It is understood that once an alcohol is in a bottle, the character will never change. This is because the high alcohol concentration forbids any change to occur within the liquid.That means if feni was bottled in say the '70s, it would taste the same today. But connoisseurs differ. Or, is it just that '70s quality of feni is just not replicated today?

This is because feni is aged in large glass carboys called garrafaos or in steel vessels instead of wooden casks. While bottlers prefer steel vessels because of their high volume storage and output of production, some barmen still store their feni in garrafaos, as the logistics and cost of using oak casks to age feni make it prohibitively expensive. Therefore, why not stick to the time tested glass then? Also, by not using oak (which is difficult to obtain) it would allow feni to retain its robust character to the fullest.

Message in the bottle

Following conventional alcohol wisdom, why would someone store feni in garrafaos if common knowledge is that feni did not age when stored in glass? It is widely understood that once an alcohol is in a bottle, the character (under proper storage conditions) will never change. This is because the high alcohol concentration forbids any change to occur within the liquid.That means if feni was bottled in say the '70s, it would taste the same today. But connoisseurs beg to differ. Can this be explained only by psychology? Or, is it just that '70s quality of feni is just not replicated today?

Little wonder then that one hears stories of glass bottles filled with feni being found at the bottom of wells or buried in soil in the courtyard. The high alcohol content may work against it, but if you look at it with a bit of common sense, it is clear that something just must happen inside after the bottle has been sealed. It would be naive to believe that all of the hundreds of chemical substances present in feni that give it its unique bouquet of taste, would become totally inert right after bottling. There has to be a chemical interaction that we do not fully understand yet, that somehow makes aged feni smoother and rounds of its rough edges. After all if age can smoothen out the rougher aspects of humans and even some animals, why not with feni? To me it's crystal clear; our ancestors recognized the fact that feni did change over time in glass, only we won't admit it.  That's the message in the bottle!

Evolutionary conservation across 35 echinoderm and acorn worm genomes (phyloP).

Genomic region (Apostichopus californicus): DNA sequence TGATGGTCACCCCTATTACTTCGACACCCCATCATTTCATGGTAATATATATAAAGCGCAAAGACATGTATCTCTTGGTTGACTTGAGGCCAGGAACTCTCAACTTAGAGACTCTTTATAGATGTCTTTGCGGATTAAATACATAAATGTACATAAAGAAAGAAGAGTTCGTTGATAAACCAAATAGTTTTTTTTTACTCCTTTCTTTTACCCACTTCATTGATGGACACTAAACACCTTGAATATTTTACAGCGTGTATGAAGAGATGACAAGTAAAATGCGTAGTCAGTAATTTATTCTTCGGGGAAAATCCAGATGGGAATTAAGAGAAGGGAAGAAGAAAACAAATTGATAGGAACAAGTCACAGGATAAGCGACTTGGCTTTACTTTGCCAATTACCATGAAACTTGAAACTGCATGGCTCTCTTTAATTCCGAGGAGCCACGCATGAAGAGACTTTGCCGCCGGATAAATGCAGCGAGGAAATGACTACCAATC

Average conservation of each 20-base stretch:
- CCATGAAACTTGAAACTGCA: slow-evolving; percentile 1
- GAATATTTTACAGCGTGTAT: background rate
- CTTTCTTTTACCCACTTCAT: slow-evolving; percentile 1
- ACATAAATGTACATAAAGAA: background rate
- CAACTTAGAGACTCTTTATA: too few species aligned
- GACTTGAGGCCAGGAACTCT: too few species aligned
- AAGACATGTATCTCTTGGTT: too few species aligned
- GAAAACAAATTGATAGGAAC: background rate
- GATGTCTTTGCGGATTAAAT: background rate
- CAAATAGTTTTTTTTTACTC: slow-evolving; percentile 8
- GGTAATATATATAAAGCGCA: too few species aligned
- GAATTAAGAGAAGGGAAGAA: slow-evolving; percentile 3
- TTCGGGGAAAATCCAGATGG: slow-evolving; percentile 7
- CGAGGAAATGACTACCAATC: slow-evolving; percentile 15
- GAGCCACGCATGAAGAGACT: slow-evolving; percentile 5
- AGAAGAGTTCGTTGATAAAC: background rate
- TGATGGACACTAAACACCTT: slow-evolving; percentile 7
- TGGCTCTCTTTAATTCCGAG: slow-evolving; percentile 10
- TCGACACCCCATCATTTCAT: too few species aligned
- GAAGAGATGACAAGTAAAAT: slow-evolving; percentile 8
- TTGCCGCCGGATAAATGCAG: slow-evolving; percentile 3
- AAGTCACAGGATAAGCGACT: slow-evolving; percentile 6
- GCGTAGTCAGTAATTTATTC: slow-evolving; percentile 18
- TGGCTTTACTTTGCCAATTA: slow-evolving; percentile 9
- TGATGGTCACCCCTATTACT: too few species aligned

Feni is like finery in the making

The process of crafting a feni is in many ways very similar to that of making wine. You hand pick tree-ripened cashews, stomp the juicy apples and allow the juice to ferment into a crude cashew wine. But that's probably where the similarity ends. In the following step - distillation, the low-strength wine is converted into high strength alcoholic spirit, that we could call urrack, cazulo or feni, depending on which stage you are at.